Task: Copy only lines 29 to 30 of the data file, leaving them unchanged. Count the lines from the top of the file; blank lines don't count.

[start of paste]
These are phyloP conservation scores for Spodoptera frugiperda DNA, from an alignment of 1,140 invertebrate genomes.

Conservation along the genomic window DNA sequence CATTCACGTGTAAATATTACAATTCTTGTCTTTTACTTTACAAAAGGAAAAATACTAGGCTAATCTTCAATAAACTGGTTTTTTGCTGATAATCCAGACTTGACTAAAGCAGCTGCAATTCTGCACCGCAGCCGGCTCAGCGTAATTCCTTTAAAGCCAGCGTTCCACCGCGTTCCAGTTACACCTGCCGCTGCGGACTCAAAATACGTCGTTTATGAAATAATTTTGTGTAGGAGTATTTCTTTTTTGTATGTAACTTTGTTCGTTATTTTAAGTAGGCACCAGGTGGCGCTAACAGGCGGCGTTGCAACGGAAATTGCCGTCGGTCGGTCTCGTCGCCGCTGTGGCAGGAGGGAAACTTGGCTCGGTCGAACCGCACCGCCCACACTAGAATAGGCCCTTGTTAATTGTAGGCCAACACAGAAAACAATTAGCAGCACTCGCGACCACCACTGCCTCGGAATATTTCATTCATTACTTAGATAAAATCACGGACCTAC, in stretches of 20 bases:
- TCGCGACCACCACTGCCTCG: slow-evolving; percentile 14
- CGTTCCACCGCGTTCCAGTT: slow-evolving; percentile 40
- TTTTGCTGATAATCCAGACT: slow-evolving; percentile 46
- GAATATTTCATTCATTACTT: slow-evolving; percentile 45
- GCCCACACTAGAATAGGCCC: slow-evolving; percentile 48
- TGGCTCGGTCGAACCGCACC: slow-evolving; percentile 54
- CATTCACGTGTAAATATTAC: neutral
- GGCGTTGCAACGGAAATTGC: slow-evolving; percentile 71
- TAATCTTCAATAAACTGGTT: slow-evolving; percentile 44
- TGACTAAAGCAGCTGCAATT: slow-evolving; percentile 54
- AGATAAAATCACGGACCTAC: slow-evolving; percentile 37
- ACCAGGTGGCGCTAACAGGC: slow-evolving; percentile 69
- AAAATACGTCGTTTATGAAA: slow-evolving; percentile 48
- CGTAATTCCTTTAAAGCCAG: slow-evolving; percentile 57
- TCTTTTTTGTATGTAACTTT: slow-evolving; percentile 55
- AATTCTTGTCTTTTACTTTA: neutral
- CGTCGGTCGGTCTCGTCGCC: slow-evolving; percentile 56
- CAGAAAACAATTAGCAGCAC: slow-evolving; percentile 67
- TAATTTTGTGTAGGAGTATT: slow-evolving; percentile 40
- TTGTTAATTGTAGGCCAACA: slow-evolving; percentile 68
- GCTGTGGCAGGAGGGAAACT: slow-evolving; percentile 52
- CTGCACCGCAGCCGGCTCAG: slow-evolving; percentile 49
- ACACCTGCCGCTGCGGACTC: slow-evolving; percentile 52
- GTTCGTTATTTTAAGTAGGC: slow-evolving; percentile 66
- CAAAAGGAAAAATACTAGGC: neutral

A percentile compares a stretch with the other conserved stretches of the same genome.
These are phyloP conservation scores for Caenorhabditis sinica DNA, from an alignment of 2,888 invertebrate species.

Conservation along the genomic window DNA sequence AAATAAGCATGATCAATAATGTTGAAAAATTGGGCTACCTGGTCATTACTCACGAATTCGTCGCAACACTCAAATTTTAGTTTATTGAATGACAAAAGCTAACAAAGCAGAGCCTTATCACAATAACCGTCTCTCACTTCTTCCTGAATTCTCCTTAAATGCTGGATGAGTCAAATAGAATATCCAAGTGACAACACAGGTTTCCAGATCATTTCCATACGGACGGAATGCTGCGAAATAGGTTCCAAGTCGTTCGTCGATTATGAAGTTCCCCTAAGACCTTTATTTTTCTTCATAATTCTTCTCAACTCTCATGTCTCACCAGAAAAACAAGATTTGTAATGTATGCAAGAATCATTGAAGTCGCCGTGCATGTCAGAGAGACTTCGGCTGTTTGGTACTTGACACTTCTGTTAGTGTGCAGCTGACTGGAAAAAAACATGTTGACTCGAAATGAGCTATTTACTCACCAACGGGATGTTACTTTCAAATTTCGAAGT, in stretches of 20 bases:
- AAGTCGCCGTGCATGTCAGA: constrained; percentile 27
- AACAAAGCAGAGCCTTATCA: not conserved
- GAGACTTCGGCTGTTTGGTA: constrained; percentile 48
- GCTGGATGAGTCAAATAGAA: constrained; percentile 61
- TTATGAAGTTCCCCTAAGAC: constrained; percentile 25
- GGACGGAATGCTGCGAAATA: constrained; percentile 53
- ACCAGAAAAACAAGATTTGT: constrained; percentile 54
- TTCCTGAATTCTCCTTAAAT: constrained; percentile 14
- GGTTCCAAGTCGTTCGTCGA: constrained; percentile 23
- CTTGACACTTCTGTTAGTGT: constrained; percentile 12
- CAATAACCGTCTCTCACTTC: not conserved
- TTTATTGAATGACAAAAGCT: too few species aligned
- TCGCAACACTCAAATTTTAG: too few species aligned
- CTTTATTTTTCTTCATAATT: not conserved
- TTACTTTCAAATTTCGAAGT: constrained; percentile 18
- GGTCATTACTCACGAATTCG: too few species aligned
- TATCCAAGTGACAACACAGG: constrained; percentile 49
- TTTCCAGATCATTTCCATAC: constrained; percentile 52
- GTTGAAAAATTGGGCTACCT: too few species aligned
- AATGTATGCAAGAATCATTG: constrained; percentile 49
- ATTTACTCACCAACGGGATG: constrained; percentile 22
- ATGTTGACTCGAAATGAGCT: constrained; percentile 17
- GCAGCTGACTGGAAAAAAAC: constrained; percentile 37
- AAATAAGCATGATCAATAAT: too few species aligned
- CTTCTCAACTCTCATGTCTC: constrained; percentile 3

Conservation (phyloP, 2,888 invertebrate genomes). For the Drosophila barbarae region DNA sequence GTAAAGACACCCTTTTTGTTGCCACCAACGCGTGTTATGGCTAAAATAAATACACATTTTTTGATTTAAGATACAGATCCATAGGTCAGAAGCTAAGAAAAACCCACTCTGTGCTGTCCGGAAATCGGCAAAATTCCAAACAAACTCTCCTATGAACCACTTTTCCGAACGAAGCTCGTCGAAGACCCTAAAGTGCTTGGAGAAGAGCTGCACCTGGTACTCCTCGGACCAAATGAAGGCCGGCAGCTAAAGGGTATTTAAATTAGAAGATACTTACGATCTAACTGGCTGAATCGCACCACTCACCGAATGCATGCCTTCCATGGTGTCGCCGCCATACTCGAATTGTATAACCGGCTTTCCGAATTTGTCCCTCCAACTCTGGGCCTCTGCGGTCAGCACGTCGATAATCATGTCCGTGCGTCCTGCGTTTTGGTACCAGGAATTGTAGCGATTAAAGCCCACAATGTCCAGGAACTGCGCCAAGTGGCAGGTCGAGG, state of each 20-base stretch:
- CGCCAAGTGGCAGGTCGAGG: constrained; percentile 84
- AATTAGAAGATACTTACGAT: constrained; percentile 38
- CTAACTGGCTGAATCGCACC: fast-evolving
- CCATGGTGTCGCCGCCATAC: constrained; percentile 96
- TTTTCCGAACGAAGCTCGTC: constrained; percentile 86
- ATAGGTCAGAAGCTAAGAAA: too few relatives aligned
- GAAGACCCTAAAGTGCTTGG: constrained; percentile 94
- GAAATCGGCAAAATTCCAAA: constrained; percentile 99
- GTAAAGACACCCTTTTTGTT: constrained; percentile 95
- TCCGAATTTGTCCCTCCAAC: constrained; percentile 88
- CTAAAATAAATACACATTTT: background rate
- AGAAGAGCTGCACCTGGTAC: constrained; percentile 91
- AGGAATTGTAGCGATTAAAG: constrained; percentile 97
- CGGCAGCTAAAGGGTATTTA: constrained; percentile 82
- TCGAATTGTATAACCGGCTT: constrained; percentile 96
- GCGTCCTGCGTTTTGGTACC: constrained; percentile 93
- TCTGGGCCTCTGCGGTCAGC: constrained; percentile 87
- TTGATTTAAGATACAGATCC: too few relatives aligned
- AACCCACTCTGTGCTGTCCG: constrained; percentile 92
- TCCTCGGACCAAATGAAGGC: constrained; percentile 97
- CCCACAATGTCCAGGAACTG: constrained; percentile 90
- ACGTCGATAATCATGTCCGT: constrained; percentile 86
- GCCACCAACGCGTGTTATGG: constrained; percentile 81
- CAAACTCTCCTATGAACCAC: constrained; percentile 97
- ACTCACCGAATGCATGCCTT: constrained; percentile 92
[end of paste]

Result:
These are phyloP conservation scores for Caenorhabditis sinica DNA, from an alignment of 2,888 invertebrate species.

Conservation along the genomic window DNA sequence AAATAAGCATGATCAATAATGTTGAAAAATTGGGCTACCTGGTCATTACTCACGAATTCGTCGCAACACTCAAATTTTAGTTTATTGAATGACAAAAGCTAACAAAGCAGAGCCTTATCACAATAACCGTCTCTCACTTCTTCCTGAATTCTCCTTAAATGCTGGATGAGTCAAATAGAATATCCAAGTGACAACACAGGTTTCCAGATCATTTCCATACGGACGGAATGCTGCGAAATAGGTTCCAAGTCGTTCGTCGATTATGAAGTTCCCCTAAGACCTTTATTTTTCTTCATAATTCTTCTCAACTCTCATGTCTCACCAGAAAAACAAGATTTGTAATGTATGCAAGAATCATTGAAGTCGCCGTGCATGTCAGAGAGACTTCGGCTGTTTGGTACTTGACACTTCTGTTAGTGTGCAGCTGACTGGAAAAAAACATGTTGACTCGAAATGAGCTATTTACTCACCAACGGGATGTTACTTTCAAATTTCGAAGT, in stretches of 20 bases: